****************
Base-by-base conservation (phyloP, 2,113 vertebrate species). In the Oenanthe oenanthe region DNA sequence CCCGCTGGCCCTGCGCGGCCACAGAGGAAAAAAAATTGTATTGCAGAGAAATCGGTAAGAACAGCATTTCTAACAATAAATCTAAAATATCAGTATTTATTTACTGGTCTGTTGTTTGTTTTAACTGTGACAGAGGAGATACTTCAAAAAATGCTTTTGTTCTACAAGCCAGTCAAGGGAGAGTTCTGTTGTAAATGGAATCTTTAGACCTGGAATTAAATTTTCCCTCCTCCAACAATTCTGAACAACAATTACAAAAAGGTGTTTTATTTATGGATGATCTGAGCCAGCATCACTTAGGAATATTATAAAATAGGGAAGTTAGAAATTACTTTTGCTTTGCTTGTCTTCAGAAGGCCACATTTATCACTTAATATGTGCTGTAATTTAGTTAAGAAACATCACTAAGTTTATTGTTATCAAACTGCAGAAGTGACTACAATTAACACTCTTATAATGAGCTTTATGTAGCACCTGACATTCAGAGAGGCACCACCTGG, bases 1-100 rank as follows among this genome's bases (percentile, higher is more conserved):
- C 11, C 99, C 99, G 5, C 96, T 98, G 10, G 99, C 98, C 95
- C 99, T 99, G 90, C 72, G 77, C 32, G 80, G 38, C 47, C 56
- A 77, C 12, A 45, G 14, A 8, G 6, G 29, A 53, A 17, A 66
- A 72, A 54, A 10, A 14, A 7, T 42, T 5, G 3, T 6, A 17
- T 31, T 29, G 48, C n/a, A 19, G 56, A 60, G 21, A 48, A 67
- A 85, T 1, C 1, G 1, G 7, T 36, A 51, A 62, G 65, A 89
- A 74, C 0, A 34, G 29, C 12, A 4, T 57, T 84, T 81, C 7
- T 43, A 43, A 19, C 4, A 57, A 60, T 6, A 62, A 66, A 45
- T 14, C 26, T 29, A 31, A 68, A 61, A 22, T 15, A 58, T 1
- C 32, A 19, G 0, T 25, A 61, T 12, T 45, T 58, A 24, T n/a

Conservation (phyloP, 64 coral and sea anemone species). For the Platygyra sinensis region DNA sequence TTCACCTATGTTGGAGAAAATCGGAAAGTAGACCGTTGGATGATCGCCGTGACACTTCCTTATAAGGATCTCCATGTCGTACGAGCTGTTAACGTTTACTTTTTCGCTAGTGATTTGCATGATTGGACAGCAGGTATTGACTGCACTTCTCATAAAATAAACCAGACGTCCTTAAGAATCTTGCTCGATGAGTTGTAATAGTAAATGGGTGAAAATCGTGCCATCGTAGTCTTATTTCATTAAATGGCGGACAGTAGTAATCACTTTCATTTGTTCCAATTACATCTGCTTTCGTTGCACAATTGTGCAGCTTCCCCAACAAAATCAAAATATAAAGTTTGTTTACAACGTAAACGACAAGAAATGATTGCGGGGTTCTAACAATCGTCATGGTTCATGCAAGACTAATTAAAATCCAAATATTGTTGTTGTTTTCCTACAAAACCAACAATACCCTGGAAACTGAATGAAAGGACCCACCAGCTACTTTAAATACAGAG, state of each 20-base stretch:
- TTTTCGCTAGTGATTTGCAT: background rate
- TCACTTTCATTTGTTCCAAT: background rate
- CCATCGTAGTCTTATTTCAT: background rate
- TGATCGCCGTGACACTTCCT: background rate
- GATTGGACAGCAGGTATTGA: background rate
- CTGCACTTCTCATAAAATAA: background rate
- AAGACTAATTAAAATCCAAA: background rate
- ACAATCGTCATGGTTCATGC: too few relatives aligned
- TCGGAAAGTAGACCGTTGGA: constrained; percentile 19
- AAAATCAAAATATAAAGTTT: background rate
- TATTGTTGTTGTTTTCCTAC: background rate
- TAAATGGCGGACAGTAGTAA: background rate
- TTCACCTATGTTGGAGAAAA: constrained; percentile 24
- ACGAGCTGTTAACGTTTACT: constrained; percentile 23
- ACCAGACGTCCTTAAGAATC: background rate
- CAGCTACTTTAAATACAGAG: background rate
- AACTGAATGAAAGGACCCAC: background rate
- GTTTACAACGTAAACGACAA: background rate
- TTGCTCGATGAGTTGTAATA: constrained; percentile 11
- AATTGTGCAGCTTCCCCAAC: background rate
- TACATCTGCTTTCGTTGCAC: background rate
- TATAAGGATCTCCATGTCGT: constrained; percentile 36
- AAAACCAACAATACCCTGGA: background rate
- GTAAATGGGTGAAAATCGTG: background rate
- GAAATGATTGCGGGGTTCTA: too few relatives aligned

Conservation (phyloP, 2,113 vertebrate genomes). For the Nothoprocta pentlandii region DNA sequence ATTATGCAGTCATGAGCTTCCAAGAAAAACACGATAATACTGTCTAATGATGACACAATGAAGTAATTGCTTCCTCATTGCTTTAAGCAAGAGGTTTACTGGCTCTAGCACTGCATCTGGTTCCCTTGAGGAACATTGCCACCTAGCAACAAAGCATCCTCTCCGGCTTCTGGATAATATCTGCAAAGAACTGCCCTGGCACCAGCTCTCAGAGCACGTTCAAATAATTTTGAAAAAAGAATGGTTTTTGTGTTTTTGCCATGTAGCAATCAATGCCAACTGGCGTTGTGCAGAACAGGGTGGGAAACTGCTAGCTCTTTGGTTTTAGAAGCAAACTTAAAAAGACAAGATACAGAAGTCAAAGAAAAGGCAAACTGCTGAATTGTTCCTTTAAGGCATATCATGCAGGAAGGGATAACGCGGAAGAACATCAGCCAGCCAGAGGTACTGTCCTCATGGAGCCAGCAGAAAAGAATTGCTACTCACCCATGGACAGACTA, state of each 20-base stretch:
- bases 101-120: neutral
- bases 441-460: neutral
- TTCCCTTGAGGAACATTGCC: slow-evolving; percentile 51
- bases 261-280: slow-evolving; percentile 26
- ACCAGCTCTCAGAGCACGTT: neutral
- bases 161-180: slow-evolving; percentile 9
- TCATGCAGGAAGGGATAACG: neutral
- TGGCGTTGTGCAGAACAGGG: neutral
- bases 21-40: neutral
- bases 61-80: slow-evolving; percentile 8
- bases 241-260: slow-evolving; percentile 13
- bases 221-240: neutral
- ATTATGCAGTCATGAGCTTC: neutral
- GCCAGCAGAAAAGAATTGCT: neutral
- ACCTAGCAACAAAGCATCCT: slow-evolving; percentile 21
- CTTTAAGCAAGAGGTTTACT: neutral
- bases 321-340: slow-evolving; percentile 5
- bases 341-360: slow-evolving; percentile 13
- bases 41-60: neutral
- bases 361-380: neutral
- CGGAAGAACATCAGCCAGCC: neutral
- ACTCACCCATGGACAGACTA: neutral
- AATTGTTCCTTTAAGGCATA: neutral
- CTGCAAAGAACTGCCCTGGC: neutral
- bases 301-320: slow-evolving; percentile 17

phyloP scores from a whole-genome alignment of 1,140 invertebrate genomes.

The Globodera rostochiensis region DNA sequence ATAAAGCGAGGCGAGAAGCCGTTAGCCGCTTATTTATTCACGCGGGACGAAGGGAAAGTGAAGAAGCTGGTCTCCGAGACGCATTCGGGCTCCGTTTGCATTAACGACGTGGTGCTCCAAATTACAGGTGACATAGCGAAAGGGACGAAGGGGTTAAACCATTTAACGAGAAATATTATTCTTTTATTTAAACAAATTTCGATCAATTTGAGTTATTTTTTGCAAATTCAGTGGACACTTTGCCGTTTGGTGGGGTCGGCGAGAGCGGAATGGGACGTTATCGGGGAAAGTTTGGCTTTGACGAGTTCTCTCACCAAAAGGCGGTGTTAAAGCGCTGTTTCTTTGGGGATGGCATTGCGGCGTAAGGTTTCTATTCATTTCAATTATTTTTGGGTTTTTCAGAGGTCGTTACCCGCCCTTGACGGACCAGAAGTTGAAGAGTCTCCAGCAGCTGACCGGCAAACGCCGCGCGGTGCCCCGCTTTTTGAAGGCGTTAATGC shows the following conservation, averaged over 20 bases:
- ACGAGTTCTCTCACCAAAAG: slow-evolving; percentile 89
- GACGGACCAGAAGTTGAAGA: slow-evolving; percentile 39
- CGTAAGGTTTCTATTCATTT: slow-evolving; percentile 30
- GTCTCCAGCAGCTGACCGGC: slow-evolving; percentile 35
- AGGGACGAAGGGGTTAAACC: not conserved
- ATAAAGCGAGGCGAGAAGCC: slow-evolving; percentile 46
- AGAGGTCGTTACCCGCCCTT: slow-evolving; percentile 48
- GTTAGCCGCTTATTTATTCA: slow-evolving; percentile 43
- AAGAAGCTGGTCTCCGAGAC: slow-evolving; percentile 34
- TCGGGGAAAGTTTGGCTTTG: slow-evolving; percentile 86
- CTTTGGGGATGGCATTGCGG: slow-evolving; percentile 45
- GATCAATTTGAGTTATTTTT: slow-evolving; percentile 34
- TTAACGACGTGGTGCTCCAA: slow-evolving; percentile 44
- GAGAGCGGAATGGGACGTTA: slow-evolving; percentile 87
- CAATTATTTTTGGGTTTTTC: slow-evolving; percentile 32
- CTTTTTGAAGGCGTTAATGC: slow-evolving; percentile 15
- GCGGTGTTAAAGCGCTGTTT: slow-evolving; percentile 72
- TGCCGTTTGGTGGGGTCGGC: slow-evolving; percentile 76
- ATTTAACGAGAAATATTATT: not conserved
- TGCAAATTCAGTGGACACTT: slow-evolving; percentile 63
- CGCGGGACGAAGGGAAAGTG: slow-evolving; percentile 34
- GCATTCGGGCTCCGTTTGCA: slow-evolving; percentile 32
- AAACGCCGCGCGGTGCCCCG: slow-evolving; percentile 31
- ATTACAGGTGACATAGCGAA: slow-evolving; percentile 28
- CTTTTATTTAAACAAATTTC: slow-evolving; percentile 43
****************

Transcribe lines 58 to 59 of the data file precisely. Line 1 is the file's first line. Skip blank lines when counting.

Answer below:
- bases 361-380: neutral
- CGGAAGAACATCAGCCAGCC: neutral